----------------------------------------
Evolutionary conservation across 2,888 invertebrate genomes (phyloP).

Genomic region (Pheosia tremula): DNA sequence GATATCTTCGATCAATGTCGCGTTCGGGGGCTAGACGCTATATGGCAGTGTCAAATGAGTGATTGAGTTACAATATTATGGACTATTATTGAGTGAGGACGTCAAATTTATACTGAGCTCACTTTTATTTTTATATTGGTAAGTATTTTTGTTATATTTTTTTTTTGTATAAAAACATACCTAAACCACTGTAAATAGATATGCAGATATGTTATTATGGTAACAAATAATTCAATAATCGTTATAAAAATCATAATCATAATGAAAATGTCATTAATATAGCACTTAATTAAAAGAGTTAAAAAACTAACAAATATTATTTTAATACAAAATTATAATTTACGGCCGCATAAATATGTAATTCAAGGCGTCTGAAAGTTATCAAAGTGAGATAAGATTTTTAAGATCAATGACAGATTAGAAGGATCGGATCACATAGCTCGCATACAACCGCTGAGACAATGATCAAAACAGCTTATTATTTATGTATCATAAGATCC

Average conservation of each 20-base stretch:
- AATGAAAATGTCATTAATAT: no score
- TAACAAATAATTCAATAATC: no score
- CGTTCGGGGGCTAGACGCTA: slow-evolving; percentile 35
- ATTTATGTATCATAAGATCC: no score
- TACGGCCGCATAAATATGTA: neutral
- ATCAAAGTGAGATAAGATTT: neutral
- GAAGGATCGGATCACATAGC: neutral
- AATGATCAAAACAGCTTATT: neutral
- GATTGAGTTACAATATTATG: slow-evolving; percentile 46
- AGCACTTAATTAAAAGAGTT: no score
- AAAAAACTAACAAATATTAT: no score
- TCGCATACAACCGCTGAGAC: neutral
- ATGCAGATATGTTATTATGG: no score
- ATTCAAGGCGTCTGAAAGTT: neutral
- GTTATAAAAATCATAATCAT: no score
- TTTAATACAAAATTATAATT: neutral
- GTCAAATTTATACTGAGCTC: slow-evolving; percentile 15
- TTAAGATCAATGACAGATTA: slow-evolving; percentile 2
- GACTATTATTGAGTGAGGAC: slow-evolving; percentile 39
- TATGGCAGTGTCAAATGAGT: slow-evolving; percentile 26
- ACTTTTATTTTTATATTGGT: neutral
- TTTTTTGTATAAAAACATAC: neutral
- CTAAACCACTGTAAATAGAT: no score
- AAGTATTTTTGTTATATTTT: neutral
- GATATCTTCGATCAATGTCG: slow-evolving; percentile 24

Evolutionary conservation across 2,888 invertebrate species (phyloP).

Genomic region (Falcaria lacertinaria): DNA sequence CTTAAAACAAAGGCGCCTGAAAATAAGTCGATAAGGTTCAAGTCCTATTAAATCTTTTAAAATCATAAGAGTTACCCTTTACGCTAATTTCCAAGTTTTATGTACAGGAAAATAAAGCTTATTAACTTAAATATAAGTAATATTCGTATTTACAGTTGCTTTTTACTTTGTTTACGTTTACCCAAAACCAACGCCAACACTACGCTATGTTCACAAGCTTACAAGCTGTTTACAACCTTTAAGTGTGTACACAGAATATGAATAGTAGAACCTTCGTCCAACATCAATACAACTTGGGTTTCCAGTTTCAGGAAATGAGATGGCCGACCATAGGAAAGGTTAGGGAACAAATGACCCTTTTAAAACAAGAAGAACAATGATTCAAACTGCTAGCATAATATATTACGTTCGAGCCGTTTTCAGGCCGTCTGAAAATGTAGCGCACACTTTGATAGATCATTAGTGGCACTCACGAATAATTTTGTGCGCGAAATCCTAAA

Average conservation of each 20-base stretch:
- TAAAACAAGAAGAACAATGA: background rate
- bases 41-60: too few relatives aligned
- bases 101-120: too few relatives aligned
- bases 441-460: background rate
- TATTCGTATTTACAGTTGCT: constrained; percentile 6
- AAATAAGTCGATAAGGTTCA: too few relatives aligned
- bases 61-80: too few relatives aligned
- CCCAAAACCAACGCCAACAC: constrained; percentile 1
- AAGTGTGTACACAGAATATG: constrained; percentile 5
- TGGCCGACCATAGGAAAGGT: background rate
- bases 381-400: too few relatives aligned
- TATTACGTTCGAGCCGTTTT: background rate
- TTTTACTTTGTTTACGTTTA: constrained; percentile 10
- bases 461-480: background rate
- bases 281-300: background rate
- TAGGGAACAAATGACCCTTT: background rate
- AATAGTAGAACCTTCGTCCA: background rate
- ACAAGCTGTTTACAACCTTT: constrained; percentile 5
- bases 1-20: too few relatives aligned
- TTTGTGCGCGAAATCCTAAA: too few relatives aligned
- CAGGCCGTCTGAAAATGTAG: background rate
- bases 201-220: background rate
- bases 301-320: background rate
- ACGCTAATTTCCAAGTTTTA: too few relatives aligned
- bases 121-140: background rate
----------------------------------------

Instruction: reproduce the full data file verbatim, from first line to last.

Evolutionary conservation across 2,888 invertebrate genomes (phyloP).

Genomic region (Pheosia tremula): DNA sequence GATATCTTCGATCAATGTCGCGTTCGGGGGCTAGACGCTATATGGCAGTGTCAAATGAGTGATTGAGTTACAATATTATGGACTATTATTGAGTGAGGACGTCAAATTTATACTGAGCTCACTTTTATTTTTATATTGGTAAGTATTTTTGTTATATTTTTTTTTTGTATAAAAACATACCTAAACCACTGTAAATAGATATGCAGATATGTTATTATGGTAACAAATAATTCAATAATCGTTATAAAAATCATAATCATAATGAAAATGTCATTAATATAGCACTTAATTAAAAGAGTTAAAAAACTAACAAATATTATTTTAATACAAAATTATAATTTACGGCCGCATAAATATGTAATTCAAGGCGTCTGAAAGTTATCAAAGTGAGATAAGATTTTTAAGATCAATGACAGATTAGAAGGATCGGATCACATAGCTCGCATACAACCGCTGAGACAATGATCAAAACAGCTTATTATTTATGTATCATAAGATCC

Average conservation of each 20-base stretch:
- AATGAAAATGTCATTAATAT: no score
- TAACAAATAATTCAATAATC: no score
- CGTTCGGGGGCTAGACGCTA: slow-evolving; percentile 35
- ATTTATGTATCATAAGATCC: no score
- TACGGCCGCATAAATATGTA: neutral
- ATCAAAGTGAGATAAGATTT: neutral
- GAAGGATCGGATCACATAGC: neutral
- AATGATCAAAACAGCTTATT: neutral
- GATTGAGTTACAATATTATG: slow-evolving; percentile 46
- AGCACTTAATTAAAAGAGTT: no score
- AAAAAACTAACAAATATTAT: no score
- TCGCATACAACCGCTGAGAC: neutral
- ATGCAGATATGTTATTATGG: no score
- ATTCAAGGCGTCTGAAAGTT: neutral
- GTTATAAAAATCATAATCAT: no score
- TTTAATACAAAATTATAATT: neutral
- GTCAAATTTATACTGAGCTC: slow-evolving; percentile 15
- TTAAGATCAATGACAGATTA: slow-evolving; percentile 2
- GACTATTATTGAGTGAGGAC: slow-evolving; percentile 39
- TATGGCAGTGTCAAATGAGT: slow-evolving; percentile 26
- ACTTTTATTTTTATATTGGT: neutral
- TTTTTTGTATAAAAACATAC: neutral
- CTAAACCACTGTAAATAGAT: no score
- AAGTATTTTTGTTATATTTT: neutral
- GATATCTTCGATCAATGTCG: slow-evolving; percentile 24

Evolutionary conservation across 2,888 invertebrate species (phyloP).

Genomic region (Falcaria lacertinaria): DNA sequence CTTAAAACAAAGGCGCCTGAAAATAAGTCGATAAGGTTCAAGTCCTATTAAATCTTTTAAAATCATAAGAGTTACCCTTTACGCTAATTTCCAAGTTTTATGTACAGGAAAATAAAGCTTATTAACTTAAATATAAGTAATATTCGTATTTACAGTTGCTTTTTACTTTGTTTACGTTTACCCAAAACCAACGCCAACACTACGCTATGTTCACAAGCTTACAAGCTGTTTACAACCTTTAAGTGTGTACACAGAATATGAATAGTAGAACCTTCGTCCAACATCAATACAACTTGGGTTTCCAGTTTCAGGAAATGAGATGGCCGACCATAGGAAAGGTTAGGGAACAAATGACCCTTTTAAAACAAGAAGAACAATGATTCAAACTGCTAGCATAATATATTACGTTCGAGCCGTTTTCAGGCCGTCTGAAAATGTAGCGCACACTTTGATAGATCATTAGTGGCACTCACGAATAATTTTGTGCGCGAAATCCTAAA

Average conservation of each 20-base stretch:
- TAAAACAAGAAGAACAATGA: background rate
- bases 41-60: too few relatives aligned
- bases 101-120: too few relatives aligned
- bases 441-460: background rate
- TATTCGTATTTACAGTTGCT: constrained; percentile 6
- AAATAAGTCGATAAGGTTCA: too few relatives aligned
- bases 61-80: too few relatives aligned
- CCCAAAACCAACGCCAACAC: constrained; percentile 1
- AAGTGTGTACACAGAATATG: constrained; percentile 5
- TGGCCGACCATAGGAAAGGT: background rate
- bases 381-400: too few relatives aligned
- TATTACGTTCGAGCCGTTTT: background rate
- TTTTACTTTGTTTACGTTTA: constrained; percentile 10
- bases 461-480: background rate
- bases 281-300: background rate
- TAGGGAACAAATGACCCTTT: background rate
- AATAGTAGAACCTTCGTCCA: background rate
- ACAAGCTGTTTACAACCTTT: constrained; percentile 5
- bases 1-20: too few relatives aligned
- TTTGTGCGCGAAATCCTAAA: too few relatives aligned
- CAGGCCGTCTGAAAATGTAG: background rate
- bases 201-220: background rate
- bases 301-320: background rate
- ACGCTAATTTCCAAGTTTTA: too few relatives aligned
- bases 121-140: background rate